BBC1's The One Show Makes Me Think About LPAs

I don’t seem to have time to manage my domestic life – simple tasks such as getting dry cleaning to the cleaners, booking my car for its MOT, or hunting out the best insurance deals are hard enough to do, and so the chances of me finding time to visit my lawyer to discuss Lasting Powers of Attorney (LPA) is way down the list of day to day priorities (and I work for a law firm!).  

But after a busy day at work I found myself catching part of BBC1’s The One Show on Monday evening and it made me think.  Once again they were talking about LPAs, highlighting the plight of a woman whose husband was left in a coma for 3 years as a result of an accident.  With no EPA (Enduring Power of Attorney) or LPA in place, she was left with a battle in order to take control of the family's finances – the whole process sounded fraught and complicated, with numerous applications being made to the Court of Protection.  

The show also highlighted that ‘…the court is still seeing high levels of complaints and in December the President of the Court of Protection Sir Mark Potter announced he was setting up an ad hoc committee to review the Court's rules once again.’

So on Tuesday morning I was straight on the phone to partner and head of private client - Edward Rees.  What did he think about all of this?

He commented “Service levels from the Court and the Office of the Public Guardian (OPG) for the first year or so after the introduction of the new Mental Capacity Act in October 2007 were abysmal.  Whilst things are still tricky, my experience is that service is, without doubt, better.  I think the gradual improvements, are largely down to the efforts of the new Public Guardian, Martin John.  He is young, very dynamic and genuinely wants to deliver improvement and innovation.  One of his first changes was to relocate the OPG’s offices from central London to Birmingham – intended to provide a better pool of labour at reduced cost.  Unfortunately there can’t be a quick fix, but I believe Martin is the man to drive the changes forward.”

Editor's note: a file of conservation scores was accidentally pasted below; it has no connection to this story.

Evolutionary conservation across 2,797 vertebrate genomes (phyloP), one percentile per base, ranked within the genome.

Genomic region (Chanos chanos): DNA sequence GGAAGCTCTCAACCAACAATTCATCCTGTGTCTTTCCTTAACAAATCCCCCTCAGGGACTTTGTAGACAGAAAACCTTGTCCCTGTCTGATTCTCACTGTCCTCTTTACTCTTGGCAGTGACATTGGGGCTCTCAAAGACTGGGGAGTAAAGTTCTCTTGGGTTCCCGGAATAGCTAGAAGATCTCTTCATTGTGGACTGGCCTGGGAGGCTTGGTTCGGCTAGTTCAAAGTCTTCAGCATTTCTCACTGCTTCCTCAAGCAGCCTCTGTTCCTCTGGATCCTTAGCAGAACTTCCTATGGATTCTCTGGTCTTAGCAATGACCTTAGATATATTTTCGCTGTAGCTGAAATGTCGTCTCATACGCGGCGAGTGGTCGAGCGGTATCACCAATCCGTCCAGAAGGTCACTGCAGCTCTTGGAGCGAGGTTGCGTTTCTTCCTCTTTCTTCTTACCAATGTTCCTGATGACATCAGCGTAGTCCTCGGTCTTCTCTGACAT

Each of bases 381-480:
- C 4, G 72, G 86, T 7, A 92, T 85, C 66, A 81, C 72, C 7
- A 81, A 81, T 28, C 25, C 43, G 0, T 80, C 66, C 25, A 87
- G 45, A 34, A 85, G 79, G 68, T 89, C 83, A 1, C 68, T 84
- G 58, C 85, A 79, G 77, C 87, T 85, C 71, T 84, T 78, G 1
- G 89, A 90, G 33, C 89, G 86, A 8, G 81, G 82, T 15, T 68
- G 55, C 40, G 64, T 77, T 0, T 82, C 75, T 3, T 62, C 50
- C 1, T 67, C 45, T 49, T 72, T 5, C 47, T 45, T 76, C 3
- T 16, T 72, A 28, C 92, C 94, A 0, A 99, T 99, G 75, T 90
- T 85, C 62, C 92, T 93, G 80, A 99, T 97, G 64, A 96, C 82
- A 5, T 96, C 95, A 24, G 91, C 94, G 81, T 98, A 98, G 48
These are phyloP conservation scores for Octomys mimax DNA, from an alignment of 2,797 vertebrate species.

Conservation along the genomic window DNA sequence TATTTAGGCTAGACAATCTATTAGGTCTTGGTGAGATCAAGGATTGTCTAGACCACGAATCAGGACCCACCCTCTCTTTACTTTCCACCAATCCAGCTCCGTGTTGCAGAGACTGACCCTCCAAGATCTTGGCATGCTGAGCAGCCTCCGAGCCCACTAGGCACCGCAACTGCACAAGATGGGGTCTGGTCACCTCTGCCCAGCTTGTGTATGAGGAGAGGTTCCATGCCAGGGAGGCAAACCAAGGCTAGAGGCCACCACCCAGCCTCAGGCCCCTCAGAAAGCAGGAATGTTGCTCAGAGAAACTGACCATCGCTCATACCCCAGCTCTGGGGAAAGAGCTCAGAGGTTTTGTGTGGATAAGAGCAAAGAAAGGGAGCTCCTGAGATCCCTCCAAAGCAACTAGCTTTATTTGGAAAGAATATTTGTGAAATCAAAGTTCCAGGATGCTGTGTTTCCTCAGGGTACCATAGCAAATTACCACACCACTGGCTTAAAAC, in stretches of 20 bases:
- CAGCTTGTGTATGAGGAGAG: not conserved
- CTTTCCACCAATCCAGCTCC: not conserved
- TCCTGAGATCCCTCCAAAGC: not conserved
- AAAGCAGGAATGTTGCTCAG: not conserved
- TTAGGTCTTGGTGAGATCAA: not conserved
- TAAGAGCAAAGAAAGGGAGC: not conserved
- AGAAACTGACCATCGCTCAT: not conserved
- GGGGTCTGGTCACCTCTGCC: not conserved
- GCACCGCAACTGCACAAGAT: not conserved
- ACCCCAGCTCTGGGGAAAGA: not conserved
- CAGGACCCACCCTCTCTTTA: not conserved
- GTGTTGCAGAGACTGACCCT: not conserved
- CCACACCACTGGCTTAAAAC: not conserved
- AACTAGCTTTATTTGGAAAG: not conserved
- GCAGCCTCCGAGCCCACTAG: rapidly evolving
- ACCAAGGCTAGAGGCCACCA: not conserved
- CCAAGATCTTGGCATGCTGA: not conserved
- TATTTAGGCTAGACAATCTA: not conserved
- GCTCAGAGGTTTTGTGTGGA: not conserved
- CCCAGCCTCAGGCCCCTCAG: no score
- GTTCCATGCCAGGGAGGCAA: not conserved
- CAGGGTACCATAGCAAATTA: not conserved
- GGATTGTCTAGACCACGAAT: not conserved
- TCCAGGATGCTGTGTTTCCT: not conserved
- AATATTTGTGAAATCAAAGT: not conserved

I asked Edward whether he and his team always raise the importance of LPAs with clients – particularly those coming in to discuss the drafting of Wills.

“We certainly do, but these additional documents are not cheap to put in place.  The Law Society are looking at ways to promote their importance, but as you discussed at the top of this blog, day to day priorities often push Wills and LPAs way down the list of things to do.”

So Edward, how can we encourage people to consider LPAs?

“I guess it’s just a question of reinforcing the point and being creative about how we get the message out.  For example, 12 months ago I didn’t know what Twitter was – now I’m blogging and tweeting away with the best of them! 

Of course, when traumatic events touch our personal lives it makes us think, and such circumstances can make us take action.  In the meantime, I’ll continue to stress to clients they consider LPAs and, as ever, look at ways of offering the best possible service at the most competitive rates.”

As a result of the power of Twitter and our existing relationship with BBC Radio Shropshire, Edward was invited onto the Breakfast Show this morning (Wednesday 13 January 2010).  You can listen to what Edward had to say for the next 7 days by going to Eric Smith’s show on BBC Radio Shropshire’s iPlayer.

Finally Edward wrote an interesting Blog on the Impacts of Lasting Powers of Attorney back in November – click on the Lasting Powers of Attorney tag below to take you the blog.